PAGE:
//ex: this skin//
the (thin) layer
sturdy but begging
to be peeled off
//ex: to skin//
when it happens
a nasal voice laughs
more than one way to skin a cat
but none of those ways involve coaxing
clean, patient walk out
clinging to the rind
- This is the largest organ in the body. Our subject read this in her high school science book but knows it isn’t true for everyone– the growing back process is slow– barely covering the soles of her feet. What she does know: the old skin folds like a bed sheet with crisp corners brought together, it weighs as much as a small bowling ball, a large bag of sugar in her canvas tote bag. She knows she has been carrying this weight her entire life, so ostensibly, it won’t be difficult. But on the way to work, fishnets under sweatpants, this occurs to her: until now, it has been evenly distributed, she carried it without making the decision to– never had the option of leaving it behind, shoved behind an old pair of boots in her closets. She could leave the house without it, muscles pink and gleaming beneath yellow bra straps. But there is something comfortable about the weight– how when her exposed muscles strain to carry it, everyone around her must bear witness.
- A man walks into a club. His skin: pale pink cowering under dark hairs. On the stage, a woman in fishnets dances slowly, eyes fixed on the mirror above the patrons. Loud music quivers in her thin, dark veins. The man tries to make eye contact, shifting from place to place, beer condensation rolling down his arm, before shouting, “hey, show a little skin, would ya?” He thinks he has said something very clever. She locks eyes with the man, a smudge of silver above each round, unblinking eyeball. She is unable to wink, but it is still implied. She slinks behind the curtain, one pointed boot left pointed outwards– a phantom limb. Something to hold him over. Behind the stage there are rolls of fabric in dark reds and purples. Some of the girls make their own skin with this– gluing rhinestones with tweezers, some are more old fashioned. Another woman, cellphone pressed to her ear, faux-snakeskin unzipped, calls her son’s babysitter, “He will eat his broccoli. He knows how this works, don’t let him pull this shit on you.”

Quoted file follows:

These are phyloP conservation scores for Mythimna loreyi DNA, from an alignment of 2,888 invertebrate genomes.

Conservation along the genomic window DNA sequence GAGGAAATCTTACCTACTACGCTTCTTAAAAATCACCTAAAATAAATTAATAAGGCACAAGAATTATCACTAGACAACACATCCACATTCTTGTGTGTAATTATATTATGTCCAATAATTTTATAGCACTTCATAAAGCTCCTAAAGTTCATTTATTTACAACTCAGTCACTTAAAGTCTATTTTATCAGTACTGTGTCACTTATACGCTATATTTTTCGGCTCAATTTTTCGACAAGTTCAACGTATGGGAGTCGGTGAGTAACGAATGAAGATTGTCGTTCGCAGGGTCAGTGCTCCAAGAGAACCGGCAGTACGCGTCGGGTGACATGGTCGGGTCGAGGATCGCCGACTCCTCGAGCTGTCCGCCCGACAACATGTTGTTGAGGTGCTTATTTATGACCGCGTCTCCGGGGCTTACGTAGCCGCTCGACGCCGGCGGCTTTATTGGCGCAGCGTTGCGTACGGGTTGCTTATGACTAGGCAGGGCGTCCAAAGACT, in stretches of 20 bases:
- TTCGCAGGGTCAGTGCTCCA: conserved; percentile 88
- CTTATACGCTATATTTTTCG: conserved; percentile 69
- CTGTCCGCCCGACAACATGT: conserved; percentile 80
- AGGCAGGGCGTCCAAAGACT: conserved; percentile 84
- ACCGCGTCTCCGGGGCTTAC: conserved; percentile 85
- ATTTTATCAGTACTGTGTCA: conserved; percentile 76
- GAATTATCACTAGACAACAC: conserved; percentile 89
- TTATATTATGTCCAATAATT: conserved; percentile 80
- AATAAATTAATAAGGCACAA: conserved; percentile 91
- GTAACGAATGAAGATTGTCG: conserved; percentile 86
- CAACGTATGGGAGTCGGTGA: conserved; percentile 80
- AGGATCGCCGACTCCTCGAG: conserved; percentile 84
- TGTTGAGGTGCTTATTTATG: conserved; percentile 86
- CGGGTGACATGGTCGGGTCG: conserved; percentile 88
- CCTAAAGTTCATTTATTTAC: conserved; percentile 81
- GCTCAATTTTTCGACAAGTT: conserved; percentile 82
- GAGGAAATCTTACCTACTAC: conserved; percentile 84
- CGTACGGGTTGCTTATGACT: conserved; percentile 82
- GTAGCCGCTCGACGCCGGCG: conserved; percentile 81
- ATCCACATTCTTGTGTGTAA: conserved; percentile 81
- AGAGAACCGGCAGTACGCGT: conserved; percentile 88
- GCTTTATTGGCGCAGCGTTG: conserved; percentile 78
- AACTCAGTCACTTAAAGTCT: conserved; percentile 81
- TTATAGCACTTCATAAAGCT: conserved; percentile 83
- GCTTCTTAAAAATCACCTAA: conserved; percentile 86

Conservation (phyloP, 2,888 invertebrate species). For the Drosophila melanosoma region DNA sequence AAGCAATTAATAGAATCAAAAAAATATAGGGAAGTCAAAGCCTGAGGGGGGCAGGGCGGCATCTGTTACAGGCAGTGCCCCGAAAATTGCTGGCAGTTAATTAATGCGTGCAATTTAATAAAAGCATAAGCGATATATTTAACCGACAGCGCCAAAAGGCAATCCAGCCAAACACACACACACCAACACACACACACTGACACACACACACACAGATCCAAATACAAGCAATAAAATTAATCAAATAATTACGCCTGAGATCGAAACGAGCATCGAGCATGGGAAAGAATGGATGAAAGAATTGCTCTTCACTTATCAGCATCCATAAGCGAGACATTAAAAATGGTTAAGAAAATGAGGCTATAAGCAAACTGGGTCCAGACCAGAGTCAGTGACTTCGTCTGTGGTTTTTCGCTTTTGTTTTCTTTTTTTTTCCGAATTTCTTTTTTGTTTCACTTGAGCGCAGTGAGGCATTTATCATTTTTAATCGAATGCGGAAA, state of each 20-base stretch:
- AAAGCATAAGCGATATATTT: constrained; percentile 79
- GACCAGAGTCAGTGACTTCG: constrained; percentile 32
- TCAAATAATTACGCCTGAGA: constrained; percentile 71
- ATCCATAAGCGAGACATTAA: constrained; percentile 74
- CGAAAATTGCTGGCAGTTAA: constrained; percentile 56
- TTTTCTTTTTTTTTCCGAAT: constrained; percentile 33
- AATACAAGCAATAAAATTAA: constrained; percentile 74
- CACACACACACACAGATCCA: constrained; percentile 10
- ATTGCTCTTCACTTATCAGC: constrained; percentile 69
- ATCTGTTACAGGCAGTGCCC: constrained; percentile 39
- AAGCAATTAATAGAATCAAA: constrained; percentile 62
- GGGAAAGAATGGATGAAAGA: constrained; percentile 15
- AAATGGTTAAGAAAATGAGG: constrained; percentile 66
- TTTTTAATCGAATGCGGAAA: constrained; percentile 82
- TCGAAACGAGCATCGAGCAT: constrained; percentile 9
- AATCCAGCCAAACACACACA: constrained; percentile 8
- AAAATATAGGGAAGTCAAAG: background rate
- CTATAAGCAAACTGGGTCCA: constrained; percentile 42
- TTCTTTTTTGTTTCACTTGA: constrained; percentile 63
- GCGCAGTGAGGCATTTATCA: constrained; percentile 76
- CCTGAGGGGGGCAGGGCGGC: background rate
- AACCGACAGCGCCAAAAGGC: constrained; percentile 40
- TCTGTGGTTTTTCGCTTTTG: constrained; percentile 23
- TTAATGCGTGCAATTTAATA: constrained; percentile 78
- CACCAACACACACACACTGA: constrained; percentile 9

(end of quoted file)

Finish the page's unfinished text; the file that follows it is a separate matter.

- Our subject hears don’t let him pull that shit on you
- She pulls the skin from the tote bag, olive toned, slightly dried-out, speckled with tattoos: small blue hearts, a stick-n-poke dagger, “Rob,” and “Dave,” and “Emma” scrawled in different cursive scripts. Skin tucked under her arm, muscles bulging, she slides her leg further out, hearing the man whistle in response. Her unoccupied arm stretched out as well, fingers waving, bones swaying. Then all at once, she slips to the front of the stage, bundle in arms, music ducking. The man stands before the foot of the stage. He swallows visibly. You would think that with all that skin, his cowardice would be more well-concealed. She flings the skin out before her like a bedsheet, and it reaches to the top of his head, falling over his shoulders. Remember: weight of a bag of sugar, leathery and not-quite-dead.
- From where the man is standing, inside this tent of skin, he sees the underside with what little light gets through. Here, there are no tattoos, just places where he knows the skin clung desperately to fat and muscle, willing itself to stay attached.
- Our subject leaves work early, sky peeling away under a pinhole full moon. An empty canvas bag swings back and forth on her shoulder bone. For now, she isn’t thinking about whether or not she’ll be back at work tomorrow night. On the bottom of her foot, held snugly in pointed boot, the skin has grown a quiet, barely visible layer. It is smooth, light yellow in tone, a near-perfect circle.